The top 5 percent of DC families pay a lower share of their income in taxes than the bottom 95 percent combined, according to the latest edition of Who Pays?, a report by the Institute on Taxation and Economic Policy (ITEP). While ITEP notes that DC tilts slightly progressive and ranks as least regressive when compared to other states, DC’s tax code still protects and grows income and wealth concentration among a small share of families. For example, in the District, an executive with an income over $1.1 million pays on average a smaller share of their income in taxes than a middle-class family with two teachers earning $60,000.
Tax advantages for residents at the top privilege white residents—who account for the vast majority of DC’s richest residents—and serve to concentrate their wealth. This comes at the expense of public investments in underserved communities that advance racial justice. To advance racial equity, DC lawmakers should adopt changes to the tax code to help ensure effective tax rates—all taxes paid as a share of income—rise steadily across the income scale (Figure 1).
DC Has Made Progress Towards Tax Justice but Still Favors the Top 5 Percent
The relative progressivity in DC’s tax code is driven in part by a large expansion of the Earned Income Tax Credit (EITC) and modest income tax increase on residents with annual taxable incomes above $250,000 adopted in 2021 through the Homes and Hearts Amendment to the budget, as well as other progressive changes over time. The scheduled increase in DC’s EITC for workers with children, which is set to rise from 70 to 100 percent of the federal credit between 2024 and 2026, will make the District’s tax code more progressive by dropping the effective tax rate for the lowest-income 20 percent of residents by 2 percentage points and the second lowest-income 20 percent by 0.4 percentage points.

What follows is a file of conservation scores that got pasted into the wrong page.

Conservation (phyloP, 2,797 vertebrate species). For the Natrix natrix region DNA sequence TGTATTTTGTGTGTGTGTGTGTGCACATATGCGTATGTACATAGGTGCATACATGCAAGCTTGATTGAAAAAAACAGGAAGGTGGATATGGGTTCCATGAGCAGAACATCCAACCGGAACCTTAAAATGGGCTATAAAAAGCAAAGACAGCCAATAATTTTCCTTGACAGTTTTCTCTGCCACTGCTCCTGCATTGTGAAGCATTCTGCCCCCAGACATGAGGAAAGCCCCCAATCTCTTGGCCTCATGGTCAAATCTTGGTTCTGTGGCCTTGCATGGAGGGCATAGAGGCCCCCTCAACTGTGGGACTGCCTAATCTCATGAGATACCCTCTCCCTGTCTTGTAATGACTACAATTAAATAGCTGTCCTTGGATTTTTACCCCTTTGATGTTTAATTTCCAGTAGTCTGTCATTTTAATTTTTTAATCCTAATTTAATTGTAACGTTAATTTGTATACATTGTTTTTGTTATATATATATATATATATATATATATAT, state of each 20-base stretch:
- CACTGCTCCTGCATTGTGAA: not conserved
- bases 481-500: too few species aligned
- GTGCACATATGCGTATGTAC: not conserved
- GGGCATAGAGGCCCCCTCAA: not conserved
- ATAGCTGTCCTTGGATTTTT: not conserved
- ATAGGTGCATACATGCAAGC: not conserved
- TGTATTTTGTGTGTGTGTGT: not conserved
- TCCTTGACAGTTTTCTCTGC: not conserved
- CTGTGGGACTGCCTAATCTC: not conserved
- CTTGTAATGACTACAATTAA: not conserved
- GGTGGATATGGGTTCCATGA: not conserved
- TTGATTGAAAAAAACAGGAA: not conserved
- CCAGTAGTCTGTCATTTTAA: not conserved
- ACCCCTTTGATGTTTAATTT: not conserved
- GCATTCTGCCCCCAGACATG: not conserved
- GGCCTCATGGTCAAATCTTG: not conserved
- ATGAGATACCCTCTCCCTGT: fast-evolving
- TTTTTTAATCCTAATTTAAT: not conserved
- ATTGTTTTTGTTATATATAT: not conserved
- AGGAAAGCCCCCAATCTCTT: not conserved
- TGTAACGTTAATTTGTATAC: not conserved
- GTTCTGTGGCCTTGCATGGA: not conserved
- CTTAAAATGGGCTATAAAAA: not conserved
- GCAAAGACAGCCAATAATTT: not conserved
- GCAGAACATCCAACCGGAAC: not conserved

While the District has taken important steps to reduce the taxes paid by households with the very lowest incomes, more work is needed to shift taxes paid by moderate- and lower-middle income families to residents who’ve benefitted the most in DC’s economy. This can help correct injustices in the tax code that continue to exacerbate racial and economic inequity. DC still taxes the top 1 percent less than the third and fourth income quintiles as well as the following 15 percent. In addition, the top 5 percent of DC families pay a lower effective tax rate (11.2 percent) than the bottom 95 percent (11.6 percent) (Figure 2).
To fix this imbalance, DC lawmakers should
- Institute a local Child Tax Credit to build on the District’s efforts to increase basic income and significantly reduce child poverty, especially among Black children.
- Expand the property tax circuit breaker, also known as Schedule H, to reduce property taxes for households with low or moderate incomes when they become too high relative to household income. Right now, the maximum credit limits how much property owners with low incomes can benefit. By getting rid of the cap on the credit, DC could ensure that the amount actually increases with need.